New Haven Register (New Haven, CT)
Union: Cops won’t become ‘political scapegoats’ in review board process
NEW HAVEN — As the Civilian Review Board reviews a use of force by a New Haven officer in January, the police union will fight to “ensure our members don’t become political scapegoats,” President Florencio Cotto said.
Cotto, leader of Elm City Local, issued a statement on the CRB’s recent decision to continue reviewing a use of force by Officer Justin Cole, who was with Officer Ashley McKernan and Officer in Training David DeRubeis as they responded to an office space provider’s request for an eviction at the Connecticut Financial Center Jan. 29. The officers were cleared by the department.
“The rank and file want to see fairness and consistency in the Internal affairs process. The use of the CRB, created as a political prop is the direct opposite of that goal,” Cotto said in the statement. “Rather than allowing internal investigators to follow the facts, and not political considerations or emotions, this so called ‘board’ is chasing the news cycle and once again making it harder for cops to do their job.”
“The Police Union will continue to fight to ensure our members don’t become political scapegoats,” Cotto said in the statement.
Cole hit Shawn Marshall three times during the arrest at the Connecticut Financial Center, according to police. Police officials wrote in a report to the review board that the use of force was concluded to be “reasonable and not excessive,” noting it had been reviewed by a use of force expert outside the department.
The city’s Civilian Review Board, however, decided to do a further review of the Police Department’s internal investigation into the case, according to CRB member Richard Crouse.
Crouse said he forwarded a request for comment on Cotto’s statement to CRB Chairman Samuel Ross-Lee and Vice Chairman Anne Marie Rivera-Berrios Monday.
A message seeking comment was left for Mayor Justin Elicker.
About the conclusions of the investigation, the Police Department said in the report to the Civilian Review Board that, “body-worn camera footage showed that the officers responded to 157 Church Street for a harassment complaint. Upon arrival, they received a counter complaint that the caller was disruptive and trespassing in other office areas and his service agreement was terminated.”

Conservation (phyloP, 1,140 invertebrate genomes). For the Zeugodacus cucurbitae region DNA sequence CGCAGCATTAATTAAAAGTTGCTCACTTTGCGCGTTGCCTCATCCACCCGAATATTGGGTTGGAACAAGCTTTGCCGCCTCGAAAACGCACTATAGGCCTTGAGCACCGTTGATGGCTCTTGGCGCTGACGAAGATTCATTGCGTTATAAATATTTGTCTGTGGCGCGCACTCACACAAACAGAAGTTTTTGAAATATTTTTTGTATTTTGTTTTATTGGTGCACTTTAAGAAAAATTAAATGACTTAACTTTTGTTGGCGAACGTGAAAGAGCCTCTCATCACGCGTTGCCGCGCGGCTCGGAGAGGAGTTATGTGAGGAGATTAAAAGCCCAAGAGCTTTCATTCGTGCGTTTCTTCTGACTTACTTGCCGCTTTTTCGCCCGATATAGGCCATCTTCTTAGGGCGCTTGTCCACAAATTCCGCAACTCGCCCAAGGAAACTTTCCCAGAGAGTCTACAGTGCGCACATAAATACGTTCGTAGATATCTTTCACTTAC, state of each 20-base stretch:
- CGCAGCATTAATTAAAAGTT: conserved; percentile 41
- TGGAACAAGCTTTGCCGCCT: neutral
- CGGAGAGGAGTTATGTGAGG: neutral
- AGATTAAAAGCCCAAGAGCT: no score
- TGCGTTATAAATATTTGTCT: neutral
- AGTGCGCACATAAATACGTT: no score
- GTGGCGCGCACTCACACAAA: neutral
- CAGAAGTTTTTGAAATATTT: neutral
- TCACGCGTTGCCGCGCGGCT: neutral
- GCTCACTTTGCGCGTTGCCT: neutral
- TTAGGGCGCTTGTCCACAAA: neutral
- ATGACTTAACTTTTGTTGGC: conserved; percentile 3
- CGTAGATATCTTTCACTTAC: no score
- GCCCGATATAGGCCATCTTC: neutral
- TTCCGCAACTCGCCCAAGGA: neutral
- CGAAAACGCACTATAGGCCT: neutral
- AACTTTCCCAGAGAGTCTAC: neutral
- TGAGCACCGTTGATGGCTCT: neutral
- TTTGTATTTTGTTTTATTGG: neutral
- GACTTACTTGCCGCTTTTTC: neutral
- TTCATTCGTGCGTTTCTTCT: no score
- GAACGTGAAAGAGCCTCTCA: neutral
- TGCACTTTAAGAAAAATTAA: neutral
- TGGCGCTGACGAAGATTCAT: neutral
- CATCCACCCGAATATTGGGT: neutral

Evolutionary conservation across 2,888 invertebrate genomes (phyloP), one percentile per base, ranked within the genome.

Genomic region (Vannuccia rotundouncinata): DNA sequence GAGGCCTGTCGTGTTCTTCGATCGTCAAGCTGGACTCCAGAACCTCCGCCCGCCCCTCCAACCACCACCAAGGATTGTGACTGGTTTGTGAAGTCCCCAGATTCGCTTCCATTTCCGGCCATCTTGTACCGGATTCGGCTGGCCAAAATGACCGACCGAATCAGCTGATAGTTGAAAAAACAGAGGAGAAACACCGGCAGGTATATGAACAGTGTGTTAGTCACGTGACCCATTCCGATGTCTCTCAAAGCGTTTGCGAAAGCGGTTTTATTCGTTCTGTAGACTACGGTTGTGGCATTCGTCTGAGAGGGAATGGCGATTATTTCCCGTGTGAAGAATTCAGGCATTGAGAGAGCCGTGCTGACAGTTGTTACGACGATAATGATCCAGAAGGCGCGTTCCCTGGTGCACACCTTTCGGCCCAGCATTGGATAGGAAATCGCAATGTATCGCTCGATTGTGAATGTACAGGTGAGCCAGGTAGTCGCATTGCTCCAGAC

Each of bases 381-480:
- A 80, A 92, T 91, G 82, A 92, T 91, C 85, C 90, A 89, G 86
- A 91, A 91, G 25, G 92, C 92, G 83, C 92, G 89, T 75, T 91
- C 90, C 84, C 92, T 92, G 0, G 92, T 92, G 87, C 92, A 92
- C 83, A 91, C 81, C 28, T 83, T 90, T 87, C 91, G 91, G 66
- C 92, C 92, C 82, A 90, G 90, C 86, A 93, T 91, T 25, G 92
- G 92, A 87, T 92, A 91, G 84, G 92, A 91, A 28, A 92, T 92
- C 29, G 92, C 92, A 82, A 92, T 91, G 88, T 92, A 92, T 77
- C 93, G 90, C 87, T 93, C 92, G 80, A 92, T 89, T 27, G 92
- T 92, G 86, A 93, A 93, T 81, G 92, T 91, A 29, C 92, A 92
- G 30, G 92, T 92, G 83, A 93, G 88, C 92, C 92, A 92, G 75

“They attempted to deescalate the situation by carrying the individuals bags out to the main lobby after he voluntarily agreed to leave,” the report to the Civilian Review Board says. “They also attempted to de-escalate the situation for approximately one-hour by speaking with the individual, offering to document any complaint he had and by praying with him.”
Marshall has said he had the right to remain in the building, and that he had called officers to respond there. He has said he had a contract to be in the building.
Cole wrote in his police report that an office space provider at the building had an agreement to provide office space for Marshall but voided the agreement based on his alleged “disruptive behavior.”
The office space provider and Marshall disagreed about whether he had been provided notice, according to Cole’s report.
Cole, McKernan and DeRubeis spoke and worked through the call for more than an hour, helping Marshall carry his belongings to the lobby, talking with him as they sought to usher him out of the building, the report says. Emails seeking comment were sent to all three officers.
After a repeated attempt to take his report in the lobby, the officers eventually moved to arrest Marshall. During the arrest, Marshall allegedly kicked Cole, who then punched Marshall “several times in the head area,” the report submitted to the Civilian Review Board says.
Marshall previously has said that his reaction to the incident was clear in the police body cam videos, noting what he said was his evident pain.